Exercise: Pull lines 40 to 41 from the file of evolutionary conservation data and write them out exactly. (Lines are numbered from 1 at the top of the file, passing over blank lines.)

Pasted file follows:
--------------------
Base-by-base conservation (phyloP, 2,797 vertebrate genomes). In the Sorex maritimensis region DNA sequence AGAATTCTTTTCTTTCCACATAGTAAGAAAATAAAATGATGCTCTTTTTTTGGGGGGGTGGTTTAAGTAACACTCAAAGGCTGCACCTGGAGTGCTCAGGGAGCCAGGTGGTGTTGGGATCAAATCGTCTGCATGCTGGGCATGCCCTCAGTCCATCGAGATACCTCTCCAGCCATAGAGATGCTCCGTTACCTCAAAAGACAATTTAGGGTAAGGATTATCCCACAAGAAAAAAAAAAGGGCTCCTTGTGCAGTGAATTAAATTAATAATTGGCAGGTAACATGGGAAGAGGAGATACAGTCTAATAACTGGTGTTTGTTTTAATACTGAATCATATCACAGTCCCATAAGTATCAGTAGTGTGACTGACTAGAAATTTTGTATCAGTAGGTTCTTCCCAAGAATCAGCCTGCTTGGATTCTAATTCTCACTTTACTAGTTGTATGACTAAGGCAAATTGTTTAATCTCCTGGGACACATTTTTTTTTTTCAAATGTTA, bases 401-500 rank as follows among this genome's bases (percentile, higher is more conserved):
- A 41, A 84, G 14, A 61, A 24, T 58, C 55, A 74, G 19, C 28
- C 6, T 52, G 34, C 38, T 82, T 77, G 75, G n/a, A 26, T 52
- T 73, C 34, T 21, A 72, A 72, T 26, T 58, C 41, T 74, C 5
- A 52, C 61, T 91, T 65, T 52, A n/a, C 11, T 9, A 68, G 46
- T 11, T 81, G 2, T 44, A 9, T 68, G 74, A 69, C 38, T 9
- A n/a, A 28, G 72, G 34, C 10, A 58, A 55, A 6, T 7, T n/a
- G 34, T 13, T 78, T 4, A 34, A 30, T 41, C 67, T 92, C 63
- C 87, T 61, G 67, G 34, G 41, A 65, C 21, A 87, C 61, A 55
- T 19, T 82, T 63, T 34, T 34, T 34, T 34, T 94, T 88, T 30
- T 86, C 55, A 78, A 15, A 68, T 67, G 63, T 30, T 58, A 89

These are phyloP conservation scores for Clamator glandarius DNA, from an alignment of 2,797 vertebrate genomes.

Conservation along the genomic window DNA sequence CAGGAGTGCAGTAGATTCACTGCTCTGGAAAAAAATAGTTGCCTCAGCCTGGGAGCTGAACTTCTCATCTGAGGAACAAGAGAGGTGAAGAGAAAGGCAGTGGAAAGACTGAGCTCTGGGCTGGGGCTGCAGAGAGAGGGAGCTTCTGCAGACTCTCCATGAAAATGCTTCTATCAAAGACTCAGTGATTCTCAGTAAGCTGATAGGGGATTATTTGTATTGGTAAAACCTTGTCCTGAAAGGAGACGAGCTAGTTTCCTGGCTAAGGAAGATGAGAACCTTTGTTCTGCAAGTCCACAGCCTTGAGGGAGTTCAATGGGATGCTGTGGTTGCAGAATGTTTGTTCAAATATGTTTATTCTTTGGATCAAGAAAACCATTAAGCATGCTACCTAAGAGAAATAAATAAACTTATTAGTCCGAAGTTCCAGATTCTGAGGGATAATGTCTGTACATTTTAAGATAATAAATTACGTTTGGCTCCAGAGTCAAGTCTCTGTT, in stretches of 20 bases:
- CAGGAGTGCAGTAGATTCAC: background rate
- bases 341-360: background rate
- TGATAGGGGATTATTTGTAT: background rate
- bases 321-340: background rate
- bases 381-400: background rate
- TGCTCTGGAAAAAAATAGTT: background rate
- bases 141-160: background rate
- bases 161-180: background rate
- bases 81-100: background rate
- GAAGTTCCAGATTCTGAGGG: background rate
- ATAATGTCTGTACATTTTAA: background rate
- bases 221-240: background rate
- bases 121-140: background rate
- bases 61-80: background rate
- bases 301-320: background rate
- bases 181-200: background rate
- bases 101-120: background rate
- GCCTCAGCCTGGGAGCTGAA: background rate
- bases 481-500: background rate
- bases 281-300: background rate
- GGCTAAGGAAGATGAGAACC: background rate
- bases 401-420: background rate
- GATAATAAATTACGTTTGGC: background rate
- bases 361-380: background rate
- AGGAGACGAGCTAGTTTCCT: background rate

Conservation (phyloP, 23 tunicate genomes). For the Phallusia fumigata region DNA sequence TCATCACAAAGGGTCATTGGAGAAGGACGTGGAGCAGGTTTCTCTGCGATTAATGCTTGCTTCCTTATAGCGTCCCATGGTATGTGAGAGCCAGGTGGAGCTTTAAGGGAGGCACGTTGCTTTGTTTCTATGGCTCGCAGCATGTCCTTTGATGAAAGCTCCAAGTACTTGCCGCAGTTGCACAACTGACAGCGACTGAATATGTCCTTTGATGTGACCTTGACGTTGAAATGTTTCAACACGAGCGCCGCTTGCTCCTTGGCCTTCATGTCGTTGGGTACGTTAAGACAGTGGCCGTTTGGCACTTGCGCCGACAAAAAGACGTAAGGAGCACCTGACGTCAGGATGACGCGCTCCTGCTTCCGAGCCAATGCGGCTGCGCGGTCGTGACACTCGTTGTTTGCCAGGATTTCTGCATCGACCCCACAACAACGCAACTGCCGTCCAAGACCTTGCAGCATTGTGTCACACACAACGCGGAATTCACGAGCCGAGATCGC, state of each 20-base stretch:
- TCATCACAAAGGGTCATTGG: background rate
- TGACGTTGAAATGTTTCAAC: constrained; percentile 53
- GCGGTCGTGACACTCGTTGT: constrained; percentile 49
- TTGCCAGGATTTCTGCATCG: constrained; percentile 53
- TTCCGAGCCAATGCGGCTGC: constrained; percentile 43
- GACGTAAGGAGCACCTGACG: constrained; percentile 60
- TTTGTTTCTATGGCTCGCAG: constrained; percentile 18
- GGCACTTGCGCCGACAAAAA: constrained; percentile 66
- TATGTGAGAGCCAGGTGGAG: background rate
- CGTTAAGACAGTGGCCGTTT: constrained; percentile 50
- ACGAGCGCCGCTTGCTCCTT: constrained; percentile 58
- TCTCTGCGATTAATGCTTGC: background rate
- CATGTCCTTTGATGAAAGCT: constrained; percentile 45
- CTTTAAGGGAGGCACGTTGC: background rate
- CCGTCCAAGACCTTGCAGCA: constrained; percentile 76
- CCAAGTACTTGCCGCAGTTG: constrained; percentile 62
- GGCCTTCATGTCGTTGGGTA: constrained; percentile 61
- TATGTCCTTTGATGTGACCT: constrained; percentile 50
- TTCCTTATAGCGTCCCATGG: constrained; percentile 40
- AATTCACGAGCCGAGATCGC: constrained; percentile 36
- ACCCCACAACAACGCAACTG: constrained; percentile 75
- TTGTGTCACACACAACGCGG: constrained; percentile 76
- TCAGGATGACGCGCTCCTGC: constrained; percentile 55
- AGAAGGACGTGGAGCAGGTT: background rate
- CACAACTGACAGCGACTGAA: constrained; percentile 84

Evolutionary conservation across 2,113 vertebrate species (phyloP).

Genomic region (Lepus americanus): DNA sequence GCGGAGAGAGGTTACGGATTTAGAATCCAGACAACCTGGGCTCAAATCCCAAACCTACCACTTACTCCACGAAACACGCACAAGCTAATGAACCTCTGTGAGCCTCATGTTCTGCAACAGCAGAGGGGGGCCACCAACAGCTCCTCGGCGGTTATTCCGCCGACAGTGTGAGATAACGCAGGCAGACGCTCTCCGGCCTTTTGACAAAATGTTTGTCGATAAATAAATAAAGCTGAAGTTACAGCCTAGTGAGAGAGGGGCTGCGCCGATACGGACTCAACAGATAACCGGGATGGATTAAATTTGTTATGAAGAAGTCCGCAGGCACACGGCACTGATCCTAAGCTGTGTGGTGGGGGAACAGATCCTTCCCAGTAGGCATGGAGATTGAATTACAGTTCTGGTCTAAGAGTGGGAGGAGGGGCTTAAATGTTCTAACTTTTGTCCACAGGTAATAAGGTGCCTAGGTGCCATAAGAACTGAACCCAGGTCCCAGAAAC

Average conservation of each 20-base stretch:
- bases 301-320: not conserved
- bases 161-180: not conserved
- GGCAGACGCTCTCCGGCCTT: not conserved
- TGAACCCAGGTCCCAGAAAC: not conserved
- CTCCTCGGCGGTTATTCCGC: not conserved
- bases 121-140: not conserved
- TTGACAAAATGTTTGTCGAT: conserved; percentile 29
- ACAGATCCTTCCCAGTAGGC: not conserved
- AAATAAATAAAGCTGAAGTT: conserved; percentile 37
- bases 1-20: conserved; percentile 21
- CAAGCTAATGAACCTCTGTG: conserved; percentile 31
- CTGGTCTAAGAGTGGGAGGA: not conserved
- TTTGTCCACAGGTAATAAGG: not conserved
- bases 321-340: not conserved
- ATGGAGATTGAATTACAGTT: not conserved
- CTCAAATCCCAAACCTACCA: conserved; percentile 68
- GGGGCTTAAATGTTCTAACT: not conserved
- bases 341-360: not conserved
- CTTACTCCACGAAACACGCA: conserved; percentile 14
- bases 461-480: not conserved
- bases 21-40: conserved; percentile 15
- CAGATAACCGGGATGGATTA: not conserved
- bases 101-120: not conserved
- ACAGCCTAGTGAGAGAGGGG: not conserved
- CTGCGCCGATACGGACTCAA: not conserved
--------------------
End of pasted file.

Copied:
- TCATCACAAAGGGTCATTGG: background rate
- TGACGTTGAAATGTTTCAAC: constrained; percentile 53